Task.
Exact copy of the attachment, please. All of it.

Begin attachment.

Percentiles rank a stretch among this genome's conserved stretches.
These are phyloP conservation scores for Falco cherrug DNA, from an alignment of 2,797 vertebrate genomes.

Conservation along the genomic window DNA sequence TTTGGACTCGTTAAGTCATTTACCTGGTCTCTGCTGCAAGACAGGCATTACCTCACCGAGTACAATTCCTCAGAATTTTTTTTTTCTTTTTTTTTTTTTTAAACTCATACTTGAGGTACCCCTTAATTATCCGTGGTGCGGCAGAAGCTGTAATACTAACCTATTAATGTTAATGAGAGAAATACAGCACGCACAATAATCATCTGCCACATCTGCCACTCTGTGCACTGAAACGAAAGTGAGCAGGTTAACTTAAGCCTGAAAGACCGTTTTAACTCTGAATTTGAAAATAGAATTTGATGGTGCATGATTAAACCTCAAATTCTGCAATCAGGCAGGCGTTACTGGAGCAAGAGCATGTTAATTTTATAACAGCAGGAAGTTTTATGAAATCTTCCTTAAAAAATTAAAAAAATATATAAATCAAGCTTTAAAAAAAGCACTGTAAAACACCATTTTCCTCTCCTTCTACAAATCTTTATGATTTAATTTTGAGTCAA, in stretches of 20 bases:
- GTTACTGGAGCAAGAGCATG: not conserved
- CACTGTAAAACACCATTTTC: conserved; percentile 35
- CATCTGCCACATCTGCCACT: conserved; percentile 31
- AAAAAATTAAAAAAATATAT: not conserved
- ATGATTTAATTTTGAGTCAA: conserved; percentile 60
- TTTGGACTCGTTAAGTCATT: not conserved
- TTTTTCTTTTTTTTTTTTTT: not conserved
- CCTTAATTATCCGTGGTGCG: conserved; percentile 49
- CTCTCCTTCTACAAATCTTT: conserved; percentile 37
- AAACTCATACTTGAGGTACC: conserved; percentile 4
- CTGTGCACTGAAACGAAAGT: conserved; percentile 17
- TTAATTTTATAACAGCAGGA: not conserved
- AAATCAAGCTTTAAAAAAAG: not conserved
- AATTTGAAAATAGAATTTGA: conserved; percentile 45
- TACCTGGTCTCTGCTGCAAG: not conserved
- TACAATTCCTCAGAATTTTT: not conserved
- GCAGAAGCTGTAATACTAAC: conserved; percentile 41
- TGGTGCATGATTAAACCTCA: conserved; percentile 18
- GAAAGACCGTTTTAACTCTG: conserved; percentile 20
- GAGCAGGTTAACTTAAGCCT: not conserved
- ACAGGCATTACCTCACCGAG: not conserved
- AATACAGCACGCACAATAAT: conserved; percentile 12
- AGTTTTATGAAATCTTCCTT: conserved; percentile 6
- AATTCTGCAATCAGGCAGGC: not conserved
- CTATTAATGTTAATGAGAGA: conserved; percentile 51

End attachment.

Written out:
Percentiles rank a stretch among this genome's conserved stretches.
These are phyloP conservation scores for Falco cherrug DNA, from an alignment of 2,797 vertebrate genomes.

Conservation along the genomic window DNA sequence TTTGGACTCGTTAAGTCATTTACCTGGTCTCTGCTGCAAGACAGGCATTACCTCACCGAGTACAATTCCTCAGAATTTTTTTTTTCTTTTTTTTTTTTTTAAACTCATACTTGAGGTACCCCTTAATTATCCGTGGTGCGGCAGAAGCTGTAATACTAACCTATTAATGTTAATGAGAGAAATACAGCACGCACAATAATCATCTGCCACATCTGCCACTCTGTGCACTGAAACGAAAGTGAGCAGGTTAACTTAAGCCTGAAAGACCGTTTTAACTCTGAATTTGAAAATAGAATTTGATGGTGCATGATTAAACCTCAAATTCTGCAATCAGGCAGGCGTTACTGGAGCAAGAGCATGTTAATTTTATAACAGCAGGAAGTTTTATGAAATCTTCCTTAAAAAATTAAAAAAATATATAAATCAAGCTTTAAAAAAAGCACTGTAAAACACCATTTTCCTCTCCTTCTACAAATCTTTATGATTTAATTTTGAGTCAA, in stretches of 20 bases:
- GTTACTGGAGCAAGAGCATG: not conserved
- CACTGTAAAACACCATTTTC: conserved; percentile 35
- CATCTGCCACATCTGCCACT: conserved; percentile 31
- AAAAAATTAAAAAAATATAT: not conserved
- ATGATTTAATTTTGAGTCAA: conserved; percentile 60
- TTTGGACTCGTTAAGTCATT: not conserved
- TTTTTCTTTTTTTTTTTTTT: not conserved
- CCTTAATTATCCGTGGTGCG: conserved; percentile 49
- CTCTCCTTCTACAAATCTTT: conserved; percentile 37
- AAACTCATACTTGAGGTACC: conserved; percentile 4
- CTGTGCACTGAAACGAAAGT: conserved; percentile 17
- TTAATTTTATAACAGCAGGA: not conserved
- AAATCAAGCTTTAAAAAAAG: not conserved
- AATTTGAAAATAGAATTTGA: conserved; percentile 45
- TACCTGGTCTCTGCTGCAAG: not conserved
- TACAATTCCTCAGAATTTTT: not conserved
- GCAGAAGCTGTAATACTAAC: conserved; percentile 41
- TGGTGCATGATTAAACCTCA: conserved; percentile 18
- GAAAGACCGTTTTAACTCTG: conserved; percentile 20
- GAGCAGGTTAACTTAAGCCT: not conserved
- ACAGGCATTACCTCACCGAG: not conserved
- AATACAGCACGCACAATAAT: conserved; percentile 12
- AGTTTTATGAAATCTTCCTT: conserved; percentile 6
- AATTCTGCAATCAGGCAGGC: not conserved
- CTATTAATGTTAATGAGAGA: conserved; percentile 51